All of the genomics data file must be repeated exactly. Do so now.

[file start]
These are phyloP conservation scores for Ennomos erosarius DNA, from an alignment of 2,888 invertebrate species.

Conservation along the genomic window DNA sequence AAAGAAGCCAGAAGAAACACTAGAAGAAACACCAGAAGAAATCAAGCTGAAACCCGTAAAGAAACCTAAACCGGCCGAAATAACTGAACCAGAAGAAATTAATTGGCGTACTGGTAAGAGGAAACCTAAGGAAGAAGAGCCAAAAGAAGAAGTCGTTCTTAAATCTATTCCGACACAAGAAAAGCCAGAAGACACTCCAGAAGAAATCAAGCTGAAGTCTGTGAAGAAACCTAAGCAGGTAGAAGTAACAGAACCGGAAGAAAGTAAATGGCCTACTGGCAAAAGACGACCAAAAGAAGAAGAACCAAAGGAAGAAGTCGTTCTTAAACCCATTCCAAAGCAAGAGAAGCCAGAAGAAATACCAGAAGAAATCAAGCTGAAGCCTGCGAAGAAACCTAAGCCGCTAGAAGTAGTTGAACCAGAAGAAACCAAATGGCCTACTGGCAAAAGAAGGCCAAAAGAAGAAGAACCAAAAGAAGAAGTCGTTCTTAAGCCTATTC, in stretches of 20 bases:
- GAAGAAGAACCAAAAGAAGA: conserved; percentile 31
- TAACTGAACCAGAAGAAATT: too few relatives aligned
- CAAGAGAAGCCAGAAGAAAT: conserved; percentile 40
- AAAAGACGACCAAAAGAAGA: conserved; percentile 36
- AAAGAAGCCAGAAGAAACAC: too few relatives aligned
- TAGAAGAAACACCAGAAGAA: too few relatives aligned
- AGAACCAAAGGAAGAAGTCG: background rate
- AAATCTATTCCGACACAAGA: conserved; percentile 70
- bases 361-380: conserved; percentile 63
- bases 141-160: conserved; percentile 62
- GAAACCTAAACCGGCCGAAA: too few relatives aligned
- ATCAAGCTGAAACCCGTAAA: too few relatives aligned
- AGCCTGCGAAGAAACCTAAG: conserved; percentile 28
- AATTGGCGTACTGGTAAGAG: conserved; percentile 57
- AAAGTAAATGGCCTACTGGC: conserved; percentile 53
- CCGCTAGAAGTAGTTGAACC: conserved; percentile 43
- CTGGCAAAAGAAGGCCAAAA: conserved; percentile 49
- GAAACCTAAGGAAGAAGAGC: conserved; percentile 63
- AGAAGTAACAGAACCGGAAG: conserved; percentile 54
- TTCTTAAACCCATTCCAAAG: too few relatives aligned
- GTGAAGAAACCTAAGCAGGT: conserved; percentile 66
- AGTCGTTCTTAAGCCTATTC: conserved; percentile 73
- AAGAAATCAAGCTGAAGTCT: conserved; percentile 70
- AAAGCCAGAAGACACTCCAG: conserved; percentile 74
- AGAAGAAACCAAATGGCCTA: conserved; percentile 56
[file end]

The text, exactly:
These are phyloP conservation scores for Ennomos erosarius DNA, from an alignment of 2,888 invertebrate species.

Conservation along the genomic window DNA sequence AAAGAAGCCAGAAGAAACACTAGAAGAAACACCAGAAGAAATCAAGCTGAAACCCGTAAAGAAACCTAAACCGGCCGAAATAACTGAACCAGAAGAAATTAATTGGCGTACTGGTAAGAGGAAACCTAAGGAAGAAGAGCCAAAAGAAGAAGTCGTTCTTAAATCTATTCCGACACAAGAAAAGCCAGAAGACACTCCAGAAGAAATCAAGCTGAAGTCTGTGAAGAAACCTAAGCAGGTAGAAGTAACAGAACCGGAAGAAAGTAAATGGCCTACTGGCAAAAGACGACCAAAAGAAGAAGAACCAAAGGAAGAAGTCGTTCTTAAACCCATTCCAAAGCAAGAGAAGCCAGAAGAAATACCAGAAGAAATCAAGCTGAAGCCTGCGAAGAAACCTAAGCCGCTAGAAGTAGTTGAACCAGAAGAAACCAAATGGCCTACTGGCAAAAGAAGGCCAAAAGAAGAAGAACCAAAAGAAGAAGTCGTTCTTAAGCCTATTC, in stretches of 20 bases:
- GAAGAAGAACCAAAAGAAGA: conserved; percentile 31
- TAACTGAACCAGAAGAAATT: too few relatives aligned
- CAAGAGAAGCCAGAAGAAAT: conserved; percentile 40
- AAAAGACGACCAAAAGAAGA: conserved; percentile 36
- AAAGAAGCCAGAAGAAACAC: too few relatives aligned
- TAGAAGAAACACCAGAAGAA: too few relatives aligned
- AGAACCAAAGGAAGAAGTCG: background rate
- AAATCTATTCCGACACAAGA: conserved; percentile 70
- bases 361-380: conserved; percentile 63
- bases 141-160: conserved; percentile 62
- GAAACCTAAACCGGCCGAAA: too few relatives aligned
- ATCAAGCTGAAACCCGTAAA: too few relatives aligned
- AGCCTGCGAAGAAACCTAAG: conserved; percentile 28
- AATTGGCGTACTGGTAAGAG: conserved; percentile 57
- AAAGTAAATGGCCTACTGGC: conserved; percentile 53
- CCGCTAGAAGTAGTTGAACC: conserved; percentile 43
- CTGGCAAAAGAAGGCCAAAA: conserved; percentile 49
- GAAACCTAAGGAAGAAGAGC: conserved; percentile 63
- AGAAGTAACAGAACCGGAAG: conserved; percentile 54
- TTCTTAAACCCATTCCAAAG: too few relatives aligned
- GTGAAGAAACCTAAGCAGGT: conserved; percentile 66
- AGTCGTTCTTAAGCCTATTC: conserved; percentile 73
- AAGAAATCAAGCTGAAGTCT: conserved; percentile 70
- AAAGCCAGAAGACACTCCAG: conserved; percentile 74
- AGAAGAAACCAAATGGCCTA: conserved; percentile 56